How to Treat Anxiety Disorders Using Resource Anchors

An anxiety disorder is a general term mental health professionals use to describe a condition of abnormal and pathological fear and feeling of anxiousness. Although there are many different types of anxiety related disorders, including generalized anxiety disorder, phobic disorder, obsessive-compulsive disorder, social anxiety, post-traumatic stress disorder, and panic disorder, the traditional treatment approach usually involves a combination of medication and talk therapy.

What is an Anxiety Disorder?

The common theme across most anxiety-type disorders identified in the DSM-IV ™ is the expression of fears that are irrational and usually not founded on fact. The problem is both persistent and pervasive throughout many aspects of a person’s life. In severe instances, the fears and associated feelings interfere with an individual’s ability to cope with daily life. Anxiety can occur in lesser degrees than a full-blown anxiety disorder. Test anxiety is a great example of an irrational fear that people develop, which in turn negatively affects their ability to perform well on an exam. People who experience test anxiety may or may not meet the diagnostic criteria for an anxiety disorder, but situationally, their feelings of stress can be equally as debilitating.

Anxiety is a mental and emotional state (in the head) that is expressed in a variety of terms: heart pounding, shaking, difficulty breathing, chest and abdominal pain, nausea, dizziness, restlessness, fatigue, keyed-up, irritable, difficulty sleeping and/ or concentrating, muscular tension, and extreme fear (of death, loss of control, and insanity). In most cases, the feelings are known as internal kinesthetic representations. This means the feelings of anxiety are felt (kinesthetic) internally as a response to the irrational thoughts and fears. Interestingly, the descriptions provided in the DSM-IV TM are cognitive based. The thoughts and fears may be irrational creations of the mind, but the reactions to the events are physical. This article will focus on how to treat anxiety disorders in such a way that alters the internal representations.

Types of Internal Representations

Internal representations are the ways we think about represent the world in our minds. They are formed as a result of sensory input (seeing, hearing, touching, tasting and smelling) we receive from the outside world. In the case of anxiety, internal representations are created, not necessarily from information we receive from the outside world, but as distorted representations created in the mind. For example, a person who suffers from arachnophobia (extreme fear of spiders) at the mere mention of the word spider may create a picture in their head of a huge spider that is scarier and more frightening than any real spider they might encounter. That picture is both Visually created (Vc) and internally Kinesthetic (Ki) because of the physical reaction the person feels.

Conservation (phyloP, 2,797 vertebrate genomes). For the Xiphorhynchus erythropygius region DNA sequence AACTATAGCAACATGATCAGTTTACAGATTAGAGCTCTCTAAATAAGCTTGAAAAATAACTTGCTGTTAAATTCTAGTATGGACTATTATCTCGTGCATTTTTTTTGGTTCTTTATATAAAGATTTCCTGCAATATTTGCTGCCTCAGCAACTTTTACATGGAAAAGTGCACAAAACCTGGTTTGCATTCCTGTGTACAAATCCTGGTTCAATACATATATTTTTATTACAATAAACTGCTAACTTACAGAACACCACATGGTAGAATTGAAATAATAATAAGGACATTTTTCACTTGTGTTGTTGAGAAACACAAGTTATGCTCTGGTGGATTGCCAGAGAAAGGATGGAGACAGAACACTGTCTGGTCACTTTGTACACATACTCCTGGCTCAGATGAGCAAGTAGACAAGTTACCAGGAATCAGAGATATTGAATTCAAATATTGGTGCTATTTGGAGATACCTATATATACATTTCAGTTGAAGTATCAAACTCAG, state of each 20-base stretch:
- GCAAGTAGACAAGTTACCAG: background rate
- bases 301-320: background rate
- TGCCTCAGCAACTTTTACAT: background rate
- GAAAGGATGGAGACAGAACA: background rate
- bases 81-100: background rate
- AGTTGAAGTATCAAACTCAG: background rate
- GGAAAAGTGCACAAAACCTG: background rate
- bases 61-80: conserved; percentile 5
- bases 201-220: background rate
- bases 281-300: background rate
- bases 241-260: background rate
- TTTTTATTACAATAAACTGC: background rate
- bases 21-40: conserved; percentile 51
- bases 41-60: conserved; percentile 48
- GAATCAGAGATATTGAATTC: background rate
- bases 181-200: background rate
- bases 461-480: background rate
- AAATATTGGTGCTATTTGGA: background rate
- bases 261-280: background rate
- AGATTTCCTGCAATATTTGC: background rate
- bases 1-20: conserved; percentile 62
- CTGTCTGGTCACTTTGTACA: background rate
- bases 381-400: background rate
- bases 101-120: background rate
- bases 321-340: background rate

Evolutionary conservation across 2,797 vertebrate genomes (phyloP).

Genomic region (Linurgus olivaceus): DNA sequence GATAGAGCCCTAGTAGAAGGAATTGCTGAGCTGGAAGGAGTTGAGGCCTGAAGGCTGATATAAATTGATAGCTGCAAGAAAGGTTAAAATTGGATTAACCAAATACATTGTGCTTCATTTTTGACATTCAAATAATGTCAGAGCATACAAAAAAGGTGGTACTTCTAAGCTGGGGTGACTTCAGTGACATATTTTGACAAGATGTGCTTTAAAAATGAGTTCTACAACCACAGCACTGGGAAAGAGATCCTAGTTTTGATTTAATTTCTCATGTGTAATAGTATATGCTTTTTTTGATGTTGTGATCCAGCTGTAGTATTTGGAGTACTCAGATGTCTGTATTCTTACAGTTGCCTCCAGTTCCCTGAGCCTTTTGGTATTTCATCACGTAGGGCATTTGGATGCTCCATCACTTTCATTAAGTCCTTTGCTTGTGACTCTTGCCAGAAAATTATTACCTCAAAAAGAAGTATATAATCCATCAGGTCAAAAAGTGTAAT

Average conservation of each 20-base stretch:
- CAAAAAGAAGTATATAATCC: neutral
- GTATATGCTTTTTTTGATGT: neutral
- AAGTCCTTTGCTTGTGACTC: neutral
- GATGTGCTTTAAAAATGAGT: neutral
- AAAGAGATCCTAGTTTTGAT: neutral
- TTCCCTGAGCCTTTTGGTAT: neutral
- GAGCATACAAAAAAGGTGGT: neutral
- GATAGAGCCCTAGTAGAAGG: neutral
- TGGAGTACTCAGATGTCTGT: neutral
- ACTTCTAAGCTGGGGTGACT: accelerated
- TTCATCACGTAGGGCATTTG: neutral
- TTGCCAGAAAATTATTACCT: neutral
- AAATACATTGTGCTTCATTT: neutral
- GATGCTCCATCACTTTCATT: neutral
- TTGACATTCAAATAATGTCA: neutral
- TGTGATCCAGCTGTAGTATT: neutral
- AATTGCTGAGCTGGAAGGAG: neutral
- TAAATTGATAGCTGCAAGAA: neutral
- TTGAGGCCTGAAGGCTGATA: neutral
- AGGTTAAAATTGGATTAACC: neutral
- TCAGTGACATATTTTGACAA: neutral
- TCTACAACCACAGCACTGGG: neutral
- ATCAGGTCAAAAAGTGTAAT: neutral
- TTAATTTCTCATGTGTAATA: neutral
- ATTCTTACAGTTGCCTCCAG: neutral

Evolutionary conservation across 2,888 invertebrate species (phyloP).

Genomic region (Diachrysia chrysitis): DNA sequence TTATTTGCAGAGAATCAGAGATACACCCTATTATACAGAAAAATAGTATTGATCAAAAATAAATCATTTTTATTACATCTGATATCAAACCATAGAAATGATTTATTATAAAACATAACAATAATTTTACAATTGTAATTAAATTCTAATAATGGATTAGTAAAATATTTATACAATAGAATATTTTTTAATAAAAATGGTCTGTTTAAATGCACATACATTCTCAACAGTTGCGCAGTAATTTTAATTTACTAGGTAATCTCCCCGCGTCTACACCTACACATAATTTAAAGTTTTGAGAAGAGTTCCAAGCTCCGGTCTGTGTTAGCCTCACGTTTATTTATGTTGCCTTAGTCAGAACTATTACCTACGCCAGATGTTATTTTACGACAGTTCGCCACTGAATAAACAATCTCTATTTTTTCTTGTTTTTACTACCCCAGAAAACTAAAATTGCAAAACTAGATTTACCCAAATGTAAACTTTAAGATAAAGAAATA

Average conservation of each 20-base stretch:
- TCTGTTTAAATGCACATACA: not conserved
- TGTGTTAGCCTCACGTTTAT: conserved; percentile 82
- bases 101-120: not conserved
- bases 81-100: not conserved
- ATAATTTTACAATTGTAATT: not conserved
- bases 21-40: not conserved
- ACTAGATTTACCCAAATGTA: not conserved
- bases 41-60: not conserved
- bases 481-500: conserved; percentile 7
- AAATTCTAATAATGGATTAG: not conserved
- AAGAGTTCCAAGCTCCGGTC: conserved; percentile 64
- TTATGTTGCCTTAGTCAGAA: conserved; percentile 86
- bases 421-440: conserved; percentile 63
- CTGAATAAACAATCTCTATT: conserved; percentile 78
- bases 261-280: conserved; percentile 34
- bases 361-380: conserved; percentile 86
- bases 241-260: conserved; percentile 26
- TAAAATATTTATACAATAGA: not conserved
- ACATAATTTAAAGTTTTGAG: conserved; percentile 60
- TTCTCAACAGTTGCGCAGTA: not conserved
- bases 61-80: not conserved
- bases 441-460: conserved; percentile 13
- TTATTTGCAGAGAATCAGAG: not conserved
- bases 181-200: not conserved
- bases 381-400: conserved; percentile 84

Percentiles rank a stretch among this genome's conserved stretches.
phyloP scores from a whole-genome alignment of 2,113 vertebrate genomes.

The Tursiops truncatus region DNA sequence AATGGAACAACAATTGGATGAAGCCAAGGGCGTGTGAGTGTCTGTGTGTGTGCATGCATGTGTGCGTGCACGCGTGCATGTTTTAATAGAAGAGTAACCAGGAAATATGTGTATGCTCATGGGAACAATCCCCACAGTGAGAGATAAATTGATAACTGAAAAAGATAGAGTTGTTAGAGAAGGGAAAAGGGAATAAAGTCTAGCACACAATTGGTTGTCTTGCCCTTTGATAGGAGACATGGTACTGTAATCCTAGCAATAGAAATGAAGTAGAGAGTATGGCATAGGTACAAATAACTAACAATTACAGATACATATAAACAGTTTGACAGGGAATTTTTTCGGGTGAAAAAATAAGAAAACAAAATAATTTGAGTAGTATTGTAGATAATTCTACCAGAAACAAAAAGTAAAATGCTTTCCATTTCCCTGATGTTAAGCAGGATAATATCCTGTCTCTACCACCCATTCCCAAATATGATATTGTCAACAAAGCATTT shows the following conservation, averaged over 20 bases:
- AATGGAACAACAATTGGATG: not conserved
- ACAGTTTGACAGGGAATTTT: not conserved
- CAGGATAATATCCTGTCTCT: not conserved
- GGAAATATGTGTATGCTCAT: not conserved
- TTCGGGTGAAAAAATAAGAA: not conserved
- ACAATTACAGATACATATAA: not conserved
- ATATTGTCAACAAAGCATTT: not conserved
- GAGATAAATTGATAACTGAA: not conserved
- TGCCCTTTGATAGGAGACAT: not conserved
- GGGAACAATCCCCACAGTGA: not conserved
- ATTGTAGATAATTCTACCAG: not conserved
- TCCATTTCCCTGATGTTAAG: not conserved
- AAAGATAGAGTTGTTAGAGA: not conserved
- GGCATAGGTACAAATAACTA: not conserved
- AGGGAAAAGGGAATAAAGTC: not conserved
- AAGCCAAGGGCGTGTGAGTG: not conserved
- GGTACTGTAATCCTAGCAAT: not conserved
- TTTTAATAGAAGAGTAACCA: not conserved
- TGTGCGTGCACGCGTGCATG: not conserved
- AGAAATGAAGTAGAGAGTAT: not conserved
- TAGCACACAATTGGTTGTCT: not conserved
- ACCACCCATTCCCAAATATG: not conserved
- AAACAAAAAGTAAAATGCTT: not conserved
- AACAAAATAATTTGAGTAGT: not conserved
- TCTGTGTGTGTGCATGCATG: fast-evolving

Because different people have different processing approaches, effective treatment of anxiety disorders should involve the discovery of an individual’s representational strategy-how the process and store information in memory. Many people, even those without an anxiety disorder, engage in negative and self-destructive self-talk. That is, they say things to themselves like “I could never do that”, “I’m not good enough for… “, or “I’m not smart enough to… “. The negative self-talk creates what is called an Auditory Digital (Ad) internal representation that then might be expressed with a Kinesthetic (Ki) response such as muscle tension, shortness of breath, etc. When an individual’s strategy involves multiple representational systems overlapping working together, the strategies involve synesthesia-a perceptual condition of mixed sensations.

Our “As If” World

Why do people use synesthesia as a processing strategy? According to Ericksonian therapist David Higgins, we all live in an “as if” world. We constantly make guesses about what will happen next. We justify this behavior by thinking our guesses are be based on past experiences, but in reality, they are future generated hallucinations. As such, they have the potential to generate feelings of hope or fear, happiness or pain. This is an active ongoing process that can be healthy and invigorating. If the representations go awry, however, it can generate the feelings of stress and fear associated with anxiety disorders. Severe anxiety is a disorder of the “As if” process that results from cognitive distortions of the internal representations.

How to Treat Anxiety Disorders by Changing Internal Representations